Tuesday, November 21, 2006

Train Story #1: Three Families

We found that traveling by train is, in several ways, by far less stressful than driving or flying. Driving from Colorado to California takes about 19 hours, not counting stops, and would necessitate one of us to be driving at all times. Airplane travel gets one there in either 2 hours (for a direct flight) or 5-6 hours (for a 2-leg flight). However, one is totally confined to a very small space, too small for many people to be comfortable. One has to worry about luggage being lost, whether the person in the seat ahead is going to recline his seat and shove one's tray table into one's legs, and whether the refreshment cart is going to catch one's elbow if one has an aisle seat. One goes through a big rigamarole on either end and it's all a big hassle.

Train, travel, on the other hand, has a lot to be said for it. One's seat has more than ample leg room, the seat reclines almost completely, and a leg rest comes up for ease in sleeping. One doesn't have to fasten a seatbelt, and one is completely free to get up and move around. The train we were on had an observation car complete with booths/tables for playing cards and having picnics, and comfortable side-facing seats for ease in viewing the scenery. There's a cafe and a dining car, and they don't mind if you bring all your own food. You can walk around and around, play games, watch movies, and watch the world go by, not having to worry about connecting flights or stopping for gas.

The one drawback, of course, is the amount of time it takes to get anywhere. Our train ended up being about 2 hours late and so we were on the thing for nearly 36 hours, which pretty much became a drag after a while. We didn't take advantage of any of the stops (some people did - there was no smoking whatsoever allowed on the train, so the smokers hastily sucked down their carcinogens in Glenwood Springs, Grand Junction, Salt Lake and Reno) and so we went nearly two days breathing train air, confined to the cars.

All this time on the train gives passengers ample time to get to know one another. We spent so long confined to the same small spaces (and had to share tables in the dining car) that we all had an opportunity to talk to the other people riding the train. It also made for excellent people-watching opportunities. Several families had taken the train to kick off vacations or take advantage of the low fares for children (no kids' discount on an airplane!). There were two families aboard the train that I think were mennonite, or some kind of pentecostal. Both families consisted of a young father and mother. The women were wearing simple homemade dresses with elbow-length sleeves, mid-calf length hems, and those little black yarmulke-like things pinned over their hair. The men were wearing jeans and button-down shirts and had closely-trimmed beards. Both families had babies and one had a toddler, and at one point on the first day the families spread out a picnic across two booths in the observation car.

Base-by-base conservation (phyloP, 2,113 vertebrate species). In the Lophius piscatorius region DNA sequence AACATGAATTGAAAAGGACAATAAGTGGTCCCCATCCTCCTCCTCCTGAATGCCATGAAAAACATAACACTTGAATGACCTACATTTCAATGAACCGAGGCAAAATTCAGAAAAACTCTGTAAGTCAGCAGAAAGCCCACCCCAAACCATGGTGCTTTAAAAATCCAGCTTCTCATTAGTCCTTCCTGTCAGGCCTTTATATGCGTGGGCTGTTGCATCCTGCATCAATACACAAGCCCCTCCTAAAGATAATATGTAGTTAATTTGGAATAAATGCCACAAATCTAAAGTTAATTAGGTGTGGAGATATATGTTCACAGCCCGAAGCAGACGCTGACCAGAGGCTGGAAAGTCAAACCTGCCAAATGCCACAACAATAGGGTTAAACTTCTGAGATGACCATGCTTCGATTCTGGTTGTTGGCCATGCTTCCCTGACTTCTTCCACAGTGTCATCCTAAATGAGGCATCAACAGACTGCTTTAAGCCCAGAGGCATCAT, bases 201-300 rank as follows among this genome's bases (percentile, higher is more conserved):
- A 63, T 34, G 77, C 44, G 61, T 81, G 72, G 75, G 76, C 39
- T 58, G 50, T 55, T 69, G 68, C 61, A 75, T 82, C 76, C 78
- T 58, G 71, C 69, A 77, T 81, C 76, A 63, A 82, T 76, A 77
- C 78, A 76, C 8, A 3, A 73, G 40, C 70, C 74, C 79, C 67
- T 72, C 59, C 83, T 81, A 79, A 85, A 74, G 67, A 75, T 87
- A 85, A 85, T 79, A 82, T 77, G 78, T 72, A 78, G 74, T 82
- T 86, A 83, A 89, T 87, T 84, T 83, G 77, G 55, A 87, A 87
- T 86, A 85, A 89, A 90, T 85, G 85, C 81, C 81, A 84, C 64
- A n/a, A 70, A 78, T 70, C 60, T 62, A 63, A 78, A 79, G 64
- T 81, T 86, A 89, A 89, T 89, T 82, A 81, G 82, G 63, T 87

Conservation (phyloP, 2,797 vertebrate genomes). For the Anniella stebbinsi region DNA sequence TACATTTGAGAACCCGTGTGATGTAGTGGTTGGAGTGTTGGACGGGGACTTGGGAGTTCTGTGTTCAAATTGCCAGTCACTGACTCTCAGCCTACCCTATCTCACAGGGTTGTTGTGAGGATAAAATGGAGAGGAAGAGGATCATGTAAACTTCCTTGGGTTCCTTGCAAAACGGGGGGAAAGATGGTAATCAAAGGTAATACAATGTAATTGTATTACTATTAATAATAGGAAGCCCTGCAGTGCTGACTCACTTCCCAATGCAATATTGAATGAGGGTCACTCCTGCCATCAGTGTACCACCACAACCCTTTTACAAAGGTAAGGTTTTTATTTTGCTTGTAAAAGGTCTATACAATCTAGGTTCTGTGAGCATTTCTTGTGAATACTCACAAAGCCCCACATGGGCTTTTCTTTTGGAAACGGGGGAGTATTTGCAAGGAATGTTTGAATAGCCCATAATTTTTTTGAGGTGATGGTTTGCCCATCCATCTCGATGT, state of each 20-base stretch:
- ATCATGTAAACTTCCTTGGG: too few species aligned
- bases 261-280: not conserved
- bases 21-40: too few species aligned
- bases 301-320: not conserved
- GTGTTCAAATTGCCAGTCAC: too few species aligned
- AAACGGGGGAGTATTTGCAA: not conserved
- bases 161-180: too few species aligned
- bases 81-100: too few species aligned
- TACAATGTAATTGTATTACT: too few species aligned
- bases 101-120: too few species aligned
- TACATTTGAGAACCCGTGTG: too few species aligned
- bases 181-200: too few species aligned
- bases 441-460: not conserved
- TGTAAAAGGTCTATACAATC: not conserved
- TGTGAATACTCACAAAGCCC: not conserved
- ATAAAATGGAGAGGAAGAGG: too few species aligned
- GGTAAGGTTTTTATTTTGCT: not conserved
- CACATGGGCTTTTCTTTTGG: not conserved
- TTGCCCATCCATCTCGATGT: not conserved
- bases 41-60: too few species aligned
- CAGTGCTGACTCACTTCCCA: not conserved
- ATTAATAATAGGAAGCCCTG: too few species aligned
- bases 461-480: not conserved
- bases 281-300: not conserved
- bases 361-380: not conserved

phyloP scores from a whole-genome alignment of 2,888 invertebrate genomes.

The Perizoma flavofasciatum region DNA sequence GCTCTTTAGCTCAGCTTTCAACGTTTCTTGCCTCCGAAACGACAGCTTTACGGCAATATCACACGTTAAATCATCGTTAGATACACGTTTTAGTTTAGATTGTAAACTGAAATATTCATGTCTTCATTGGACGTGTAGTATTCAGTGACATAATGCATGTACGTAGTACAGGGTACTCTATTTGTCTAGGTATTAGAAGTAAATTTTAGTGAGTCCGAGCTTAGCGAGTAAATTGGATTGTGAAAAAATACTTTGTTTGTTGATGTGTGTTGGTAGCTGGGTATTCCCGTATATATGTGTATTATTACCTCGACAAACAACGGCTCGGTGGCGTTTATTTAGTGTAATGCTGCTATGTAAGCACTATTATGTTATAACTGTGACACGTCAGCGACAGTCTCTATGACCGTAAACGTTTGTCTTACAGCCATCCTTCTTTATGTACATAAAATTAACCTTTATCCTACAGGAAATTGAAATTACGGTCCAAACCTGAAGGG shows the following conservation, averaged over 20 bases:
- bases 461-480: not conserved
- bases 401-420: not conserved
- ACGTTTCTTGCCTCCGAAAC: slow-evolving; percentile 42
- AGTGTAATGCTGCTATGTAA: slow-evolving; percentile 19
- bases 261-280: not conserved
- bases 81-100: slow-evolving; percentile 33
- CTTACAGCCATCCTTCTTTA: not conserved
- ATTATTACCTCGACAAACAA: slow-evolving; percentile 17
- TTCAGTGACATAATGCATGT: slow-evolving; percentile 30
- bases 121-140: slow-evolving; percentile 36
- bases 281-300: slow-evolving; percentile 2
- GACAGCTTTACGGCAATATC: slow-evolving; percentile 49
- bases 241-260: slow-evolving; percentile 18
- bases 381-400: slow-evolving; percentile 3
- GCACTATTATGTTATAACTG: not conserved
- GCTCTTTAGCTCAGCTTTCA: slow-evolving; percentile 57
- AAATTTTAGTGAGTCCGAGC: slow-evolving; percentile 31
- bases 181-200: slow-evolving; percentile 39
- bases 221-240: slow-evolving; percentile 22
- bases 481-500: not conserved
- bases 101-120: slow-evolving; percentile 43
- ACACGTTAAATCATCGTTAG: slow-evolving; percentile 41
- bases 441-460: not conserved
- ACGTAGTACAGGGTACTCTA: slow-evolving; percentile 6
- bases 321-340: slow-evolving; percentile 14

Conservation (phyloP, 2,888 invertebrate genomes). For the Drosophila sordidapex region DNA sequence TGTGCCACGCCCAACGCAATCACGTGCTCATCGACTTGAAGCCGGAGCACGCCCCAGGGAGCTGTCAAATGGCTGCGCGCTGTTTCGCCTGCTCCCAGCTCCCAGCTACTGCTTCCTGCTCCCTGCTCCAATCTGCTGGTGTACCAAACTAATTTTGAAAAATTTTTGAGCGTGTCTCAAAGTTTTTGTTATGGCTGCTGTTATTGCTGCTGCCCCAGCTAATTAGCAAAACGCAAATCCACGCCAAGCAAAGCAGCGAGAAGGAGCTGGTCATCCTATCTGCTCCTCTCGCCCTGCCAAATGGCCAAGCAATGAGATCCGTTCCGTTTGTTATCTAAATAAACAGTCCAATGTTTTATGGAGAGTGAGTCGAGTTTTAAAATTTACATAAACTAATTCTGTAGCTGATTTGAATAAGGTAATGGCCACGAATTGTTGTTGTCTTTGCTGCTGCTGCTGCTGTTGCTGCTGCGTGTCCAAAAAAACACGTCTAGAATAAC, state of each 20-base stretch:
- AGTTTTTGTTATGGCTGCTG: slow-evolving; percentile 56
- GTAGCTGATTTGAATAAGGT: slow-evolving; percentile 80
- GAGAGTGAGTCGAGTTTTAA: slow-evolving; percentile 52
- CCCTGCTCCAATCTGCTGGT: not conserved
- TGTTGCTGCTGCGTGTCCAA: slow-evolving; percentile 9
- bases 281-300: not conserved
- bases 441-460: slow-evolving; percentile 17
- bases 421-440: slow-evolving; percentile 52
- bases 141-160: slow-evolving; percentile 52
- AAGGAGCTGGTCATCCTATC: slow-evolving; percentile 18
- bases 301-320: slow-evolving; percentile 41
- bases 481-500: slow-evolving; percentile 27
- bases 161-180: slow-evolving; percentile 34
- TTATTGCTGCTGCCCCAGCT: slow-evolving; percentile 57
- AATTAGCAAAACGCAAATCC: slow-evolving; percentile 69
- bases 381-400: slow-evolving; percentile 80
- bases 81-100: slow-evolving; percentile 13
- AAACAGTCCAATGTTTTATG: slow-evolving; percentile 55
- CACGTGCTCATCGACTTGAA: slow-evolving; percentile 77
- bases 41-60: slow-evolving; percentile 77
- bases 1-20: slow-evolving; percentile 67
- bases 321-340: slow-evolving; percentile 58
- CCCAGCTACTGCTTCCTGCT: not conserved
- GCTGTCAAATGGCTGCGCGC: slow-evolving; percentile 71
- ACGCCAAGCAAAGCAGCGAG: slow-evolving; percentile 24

I gotta tell you, this was the oddest thing. They were drinking Pepsi and eating potato chips. Their food was all store-bought and processed. The babies were eating Gerber. If not for what the women were wearing, they could easily have been, you know, not obviously of a religious group. I was sitting close enough to hear them talking to one another and they had very slight accents. Then, one of the women pulled out a cell phone and called someone! This was the oddest scene - a woman in modest dress holding a baby girl in a homemade pink dress talking on a cell phone.

Another of the families that shared our journey all the way to the Bay Area had three boys - a 13-year-old, a 10-year-old, and a 7-year-old. All three were tall for their ages, skinny, with freckles and bright red hair. Three boys who had so much energy and were confined to a train for two days. The parents trusted their kids to behave and they did, which was lovely. For that family the train ride was part of the vacation, to experience seeing the country from the perspective of the observation car. They'd brought a portable DVD player, cards and a poker set, chess, scrabble, and decoratable gingerbread cookies. It was lovely to see such a secure, functional, loving family - the parents knew they had good kids, and the kids completely lived up to their parents' trust.

There were a lot of other passengers, of course, some of whom were families, but these three stuck out from the crowd - one because of the odd juxtaposition of the looks and actions of the families, the other because of their obvious functionality. I can only hope that we'll end up with similarly interesting fellow passengers for the trip home.


Monkey McWearingChaps said...

I actually asked American Mom off the old boards about that because we had lots of "modernised mennonites" around Chambana and I asked her if they were "cheating Amish" after I saw 2 young girls in their mennonite dresses and sneakers looking in at the Body Shop at our Very Pathetic Mall in Chambana that is the regional shopping place till about St-Louis. I guess her sister is part of one of their churches-her answer was that they do allow modern conveniences but they generally work in construction and farming and they're very serious about tithing and home educating and the like. If you go to Chatarea you can probably find the old thread though I don't remember the board having a good search function.

Anonymous said...

Monkey I vaguely remember that post; but yeah the search at Chatarea does not really work.
I saw some Mennonite-looking people at the natural grocery market day before yesterday. (I guess they were less into the processed foods.)
I can certainly understand the upside of train travel.
It would be *so cool* if the USA could make the effort to really revive our railroad system. Maybe more Americans would use rail transit if it were more reliable, faster, etc.